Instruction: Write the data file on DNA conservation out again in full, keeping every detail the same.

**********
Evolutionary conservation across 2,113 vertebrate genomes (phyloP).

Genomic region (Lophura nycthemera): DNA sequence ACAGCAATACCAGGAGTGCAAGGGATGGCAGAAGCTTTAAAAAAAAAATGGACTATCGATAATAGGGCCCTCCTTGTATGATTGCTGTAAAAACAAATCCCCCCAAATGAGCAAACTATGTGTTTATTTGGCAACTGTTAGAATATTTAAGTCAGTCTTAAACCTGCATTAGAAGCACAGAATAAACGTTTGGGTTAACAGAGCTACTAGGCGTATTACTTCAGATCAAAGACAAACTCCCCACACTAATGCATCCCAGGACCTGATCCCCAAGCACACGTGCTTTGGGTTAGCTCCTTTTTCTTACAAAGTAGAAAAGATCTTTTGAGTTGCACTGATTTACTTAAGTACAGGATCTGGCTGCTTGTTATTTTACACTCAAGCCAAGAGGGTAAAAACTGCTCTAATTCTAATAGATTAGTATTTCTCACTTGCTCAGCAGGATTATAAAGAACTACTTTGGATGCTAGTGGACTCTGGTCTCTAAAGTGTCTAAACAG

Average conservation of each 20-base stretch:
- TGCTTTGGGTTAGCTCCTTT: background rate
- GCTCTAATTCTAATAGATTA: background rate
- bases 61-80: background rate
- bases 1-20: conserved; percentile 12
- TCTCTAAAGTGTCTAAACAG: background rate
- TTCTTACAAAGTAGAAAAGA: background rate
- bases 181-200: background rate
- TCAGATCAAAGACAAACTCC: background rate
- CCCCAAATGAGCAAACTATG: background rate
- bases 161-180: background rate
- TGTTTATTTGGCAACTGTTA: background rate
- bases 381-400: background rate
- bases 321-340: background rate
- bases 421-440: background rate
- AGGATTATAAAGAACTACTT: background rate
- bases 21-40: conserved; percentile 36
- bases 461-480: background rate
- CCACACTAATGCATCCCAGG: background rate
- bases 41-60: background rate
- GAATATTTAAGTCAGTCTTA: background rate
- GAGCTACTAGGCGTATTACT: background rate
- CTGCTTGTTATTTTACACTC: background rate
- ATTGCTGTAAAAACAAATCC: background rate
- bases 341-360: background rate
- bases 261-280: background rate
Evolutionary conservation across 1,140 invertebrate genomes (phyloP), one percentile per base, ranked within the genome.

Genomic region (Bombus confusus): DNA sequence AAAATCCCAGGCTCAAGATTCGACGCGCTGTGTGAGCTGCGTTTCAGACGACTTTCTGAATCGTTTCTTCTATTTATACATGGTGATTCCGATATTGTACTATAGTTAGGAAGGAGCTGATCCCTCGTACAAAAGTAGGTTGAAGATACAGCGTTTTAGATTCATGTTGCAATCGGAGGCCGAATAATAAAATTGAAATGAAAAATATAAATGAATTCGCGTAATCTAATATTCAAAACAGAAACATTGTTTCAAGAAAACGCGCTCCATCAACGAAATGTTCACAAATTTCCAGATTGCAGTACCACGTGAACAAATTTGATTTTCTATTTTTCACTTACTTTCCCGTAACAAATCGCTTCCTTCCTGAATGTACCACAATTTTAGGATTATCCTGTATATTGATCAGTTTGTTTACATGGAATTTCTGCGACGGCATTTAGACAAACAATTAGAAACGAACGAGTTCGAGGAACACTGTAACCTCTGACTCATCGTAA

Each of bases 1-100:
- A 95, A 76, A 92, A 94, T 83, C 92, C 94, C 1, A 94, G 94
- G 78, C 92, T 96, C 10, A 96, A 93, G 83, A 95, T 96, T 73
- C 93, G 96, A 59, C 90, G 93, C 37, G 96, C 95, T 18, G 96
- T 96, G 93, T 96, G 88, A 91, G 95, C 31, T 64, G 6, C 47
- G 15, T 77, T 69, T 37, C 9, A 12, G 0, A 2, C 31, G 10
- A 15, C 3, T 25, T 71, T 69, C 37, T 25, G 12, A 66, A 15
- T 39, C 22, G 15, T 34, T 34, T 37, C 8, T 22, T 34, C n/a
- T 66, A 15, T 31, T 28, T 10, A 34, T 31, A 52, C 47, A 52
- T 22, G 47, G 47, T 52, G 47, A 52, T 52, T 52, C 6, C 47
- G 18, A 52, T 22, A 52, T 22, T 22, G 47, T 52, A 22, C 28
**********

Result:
Evolutionary conservation across 2,113 vertebrate genomes (phyloP).

Genomic region (Lophura nycthemera): DNA sequence ACAGCAATACCAGGAGTGCAAGGGATGGCAGAAGCTTTAAAAAAAAAATGGACTATCGATAATAGGGCCCTCCTTGTATGATTGCTGTAAAAACAAATCCCCCCAAATGAGCAAACTATGTGTTTATTTGGCAACTGTTAGAATATTTAAGTCAGTCTTAAACCTGCATTAGAAGCACAGAATAAACGTTTGGGTTAACAGAGCTACTAGGCGTATTACTTCAGATCAAAGACAAACTCCCCACACTAATGCATCCCAGGACCTGATCCCCAAGCACACGTGCTTTGGGTTAGCTCCTTTTTCTTACAAAGTAGAAAAGATCTTTTGAGTTGCACTGATTTACTTAAGTACAGGATCTGGCTGCTTGTTATTTTACACTCAAGCCAAGAGGGTAAAAACTGCTCTAATTCTAATAGATTAGTATTTCTCACTTGCTCAGCAGGATTATAAAGAACTACTTTGGATGCTAGTGGACTCTGGTCTCTAAAGTGTCTAAACAG

Average conservation of each 20-base stretch:
- TGCTTTGGGTTAGCTCCTTT: background rate
- GCTCTAATTCTAATAGATTA: background rate
- bases 61-80: background rate
- bases 1-20: conserved; percentile 12
- TCTCTAAAGTGTCTAAACAG: background rate
- TTCTTACAAAGTAGAAAAGA: background rate
- bases 181-200: background rate
- TCAGATCAAAGACAAACTCC: background rate
- CCCCAAATGAGCAAACTATG: background rate
- bases 161-180: background rate
- TGTTTATTTGGCAACTGTTA: background rate
- bases 381-400: background rate
- bases 321-340: background rate
- bases 421-440: background rate
- AGGATTATAAAGAACTACTT: background rate
- bases 21-40: conserved; percentile 36
- bases 461-480: background rate
- CCACACTAATGCATCCCAGG: background rate
- bases 41-60: background rate
- GAATATTTAAGTCAGTCTTA: background rate
- GAGCTACTAGGCGTATTACT: background rate
- CTGCTTGTTATTTTACACTC: background rate
- ATTGCTGTAAAAACAAATCC: background rate
- bases 341-360: background rate
- bases 261-280: background rate
Evolutionary conservation across 1,140 invertebrate genomes (phyloP), one percentile per base, ranked within the genome.

Genomic region (Bombus confusus): DNA sequence AAAATCCCAGGCTCAAGATTCGACGCGCTGTGTGAGCTGCGTTTCAGACGACTTTCTGAATCGTTTCTTCTATTTATACATGGTGATTCCGATATTGTACTATAGTTAGGAAGGAGCTGATCCCTCGTACAAAAGTAGGTTGAAGATACAGCGTTTTAGATTCATGTTGCAATCGGAGGCCGAATAATAAAATTGAAATGAAAAATATAAATGAATTCGCGTAATCTAATATTCAAAACAGAAACATTGTTTCAAGAAAACGCGCTCCATCAACGAAATGTTCACAAATTTCCAGATTGCAGTACCACGTGAACAAATTTGATTTTCTATTTTTCACTTACTTTCCCGTAACAAATCGCTTCCTTCCTGAATGTACCACAATTTTAGGATTATCCTGTATATTGATCAGTTTGTTTACATGGAATTTCTGCGACGGCATTTAGACAAACAATTAGAAACGAACGAGTTCGAGGAACACTGTAACCTCTGACTCATCGTAA

Each of bases 1-100:
- A 95, A 76, A 92, A 94, T 83, C 92, C 94, C 1, A 94, G 94
- G 78, C 92, T 96, C 10, A 96, A 93, G 83, A 95, T 96, T 73
- C 93, G 96, A 59, C 90, G 93, C 37, G 96, C 95, T 18, G 96
- T 96, G 93, T 96, G 88, A 91, G 95, C 31, T 64, G 6, C 47
- G 15, T 77, T 69, T 37, C 9, A 12, G 0, A 2, C 31, G 10
- A 15, C 3, T 25, T 71, T 69, C 37, T 25, G 12, A 66, A 15
- T 39, C 22, G 15, T 34, T 34, T 37, C 8, T 22, T 34, C n/a
- T 66, A 15, T 31, T 28, T 10, A 34, T 31, A 52, C 47, A 52
- T 22, G 47, G 47, T 52, G 47, A 52, T 52, T 52, C 6, C 47
- G 18, A 52, T 22, A 52, T 22, T 22, G 47, T 52, A 22, C 28